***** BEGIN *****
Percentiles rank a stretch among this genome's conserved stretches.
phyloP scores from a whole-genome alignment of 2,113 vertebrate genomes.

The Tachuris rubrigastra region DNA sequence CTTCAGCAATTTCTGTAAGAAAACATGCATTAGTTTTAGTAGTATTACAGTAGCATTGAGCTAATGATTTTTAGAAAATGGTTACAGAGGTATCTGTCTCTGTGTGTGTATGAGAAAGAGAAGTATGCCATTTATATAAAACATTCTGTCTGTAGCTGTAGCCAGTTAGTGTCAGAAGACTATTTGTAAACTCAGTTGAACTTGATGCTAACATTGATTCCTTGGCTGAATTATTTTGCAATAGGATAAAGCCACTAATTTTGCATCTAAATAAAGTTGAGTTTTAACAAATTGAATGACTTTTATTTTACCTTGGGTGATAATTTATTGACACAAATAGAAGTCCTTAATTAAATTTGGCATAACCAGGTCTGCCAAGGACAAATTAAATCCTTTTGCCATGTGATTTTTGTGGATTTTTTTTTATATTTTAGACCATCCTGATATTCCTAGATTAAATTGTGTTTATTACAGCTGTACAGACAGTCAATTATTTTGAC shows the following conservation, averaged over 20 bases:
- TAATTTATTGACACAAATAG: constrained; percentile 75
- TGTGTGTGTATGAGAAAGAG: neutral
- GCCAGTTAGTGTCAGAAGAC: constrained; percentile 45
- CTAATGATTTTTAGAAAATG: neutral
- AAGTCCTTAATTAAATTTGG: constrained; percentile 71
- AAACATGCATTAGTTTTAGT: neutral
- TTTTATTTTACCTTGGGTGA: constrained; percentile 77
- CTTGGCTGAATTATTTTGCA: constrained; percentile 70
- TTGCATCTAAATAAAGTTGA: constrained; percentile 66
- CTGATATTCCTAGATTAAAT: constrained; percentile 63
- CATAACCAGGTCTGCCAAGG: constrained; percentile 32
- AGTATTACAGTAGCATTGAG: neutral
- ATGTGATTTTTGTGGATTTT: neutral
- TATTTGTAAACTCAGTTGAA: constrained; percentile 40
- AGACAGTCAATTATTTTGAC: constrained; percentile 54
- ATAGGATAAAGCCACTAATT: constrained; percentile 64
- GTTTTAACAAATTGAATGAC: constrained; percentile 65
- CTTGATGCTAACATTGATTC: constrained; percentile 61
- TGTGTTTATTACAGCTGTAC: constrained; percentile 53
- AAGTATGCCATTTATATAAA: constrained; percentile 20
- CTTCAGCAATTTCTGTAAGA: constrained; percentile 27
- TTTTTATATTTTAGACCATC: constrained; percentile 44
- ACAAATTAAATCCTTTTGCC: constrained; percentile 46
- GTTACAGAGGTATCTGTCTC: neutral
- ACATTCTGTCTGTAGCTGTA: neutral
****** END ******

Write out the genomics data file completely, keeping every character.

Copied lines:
Percentiles rank a stretch among this genome's conserved stretches.
phyloP scores from a whole-genome alignment of 2,113 vertebrate genomes.

The Tachuris rubrigastra region DNA sequence CTTCAGCAATTTCTGTAAGAAAACATGCATTAGTTTTAGTAGTATTACAGTAGCATTGAGCTAATGATTTTTAGAAAATGGTTACAGAGGTATCTGTCTCTGTGTGTGTATGAGAAAGAGAAGTATGCCATTTATATAAAACATTCTGTCTGTAGCTGTAGCCAGTTAGTGTCAGAAGACTATTTGTAAACTCAGTTGAACTTGATGCTAACATTGATTCCTTGGCTGAATTATTTTGCAATAGGATAAAGCCACTAATTTTGCATCTAAATAAAGTTGAGTTTTAACAAATTGAATGACTTTTATTTTACCTTGGGTGATAATTTATTGACACAAATAGAAGTCCTTAATTAAATTTGGCATAACCAGGTCTGCCAAGGACAAATTAAATCCTTTTGCCATGTGATTTTTGTGGATTTTTTTTTATATTTTAGACCATCCTGATATTCCTAGATTAAATTGTGTTTATTACAGCTGTACAGACAGTCAATTATTTTGAC shows the following conservation, averaged over 20 bases:
- TAATTTATTGACACAAATAG: constrained; percentile 75
- TGTGTGTGTATGAGAAAGAG: neutral
- GCCAGTTAGTGTCAGAAGAC: constrained; percentile 45
- CTAATGATTTTTAGAAAATG: neutral
- AAGTCCTTAATTAAATTTGG: constrained; percentile 71
- AAACATGCATTAGTTTTAGT: neutral
- TTTTATTTTACCTTGGGTGA: constrained; percentile 77
- CTTGGCTGAATTATTTTGCA: constrained; percentile 70
- TTGCATCTAAATAAAGTTGA: constrained; percentile 66
- CTGATATTCCTAGATTAAAT: constrained; percentile 63
- CATAACCAGGTCTGCCAAGG: constrained; percentile 32
- AGTATTACAGTAGCATTGAG: neutral
- ATGTGATTTTTGTGGATTTT: neutral
- TATTTGTAAACTCAGTTGAA: constrained; percentile 40
- AGACAGTCAATTATTTTGAC: constrained; percentile 54
- ATAGGATAAAGCCACTAATT: constrained; percentile 64
- GTTTTAACAAATTGAATGAC: constrained; percentile 65
- CTTGATGCTAACATTGATTC: constrained; percentile 61
- TGTGTTTATTACAGCTGTAC: constrained; percentile 53
- AAGTATGCCATTTATATAAA: constrained; percentile 20
- CTTCAGCAATTTCTGTAAGA: constrained; percentile 27
- TTTTTATATTTTAGACCATC: constrained; percentile 44
- ACAAATTAAATCCTTTTGCC: constrained; percentile 46
- GTTACAGAGGTATCTGTCTC: neutral
- ACATTCTGTCTGTAGCTGTA: neutral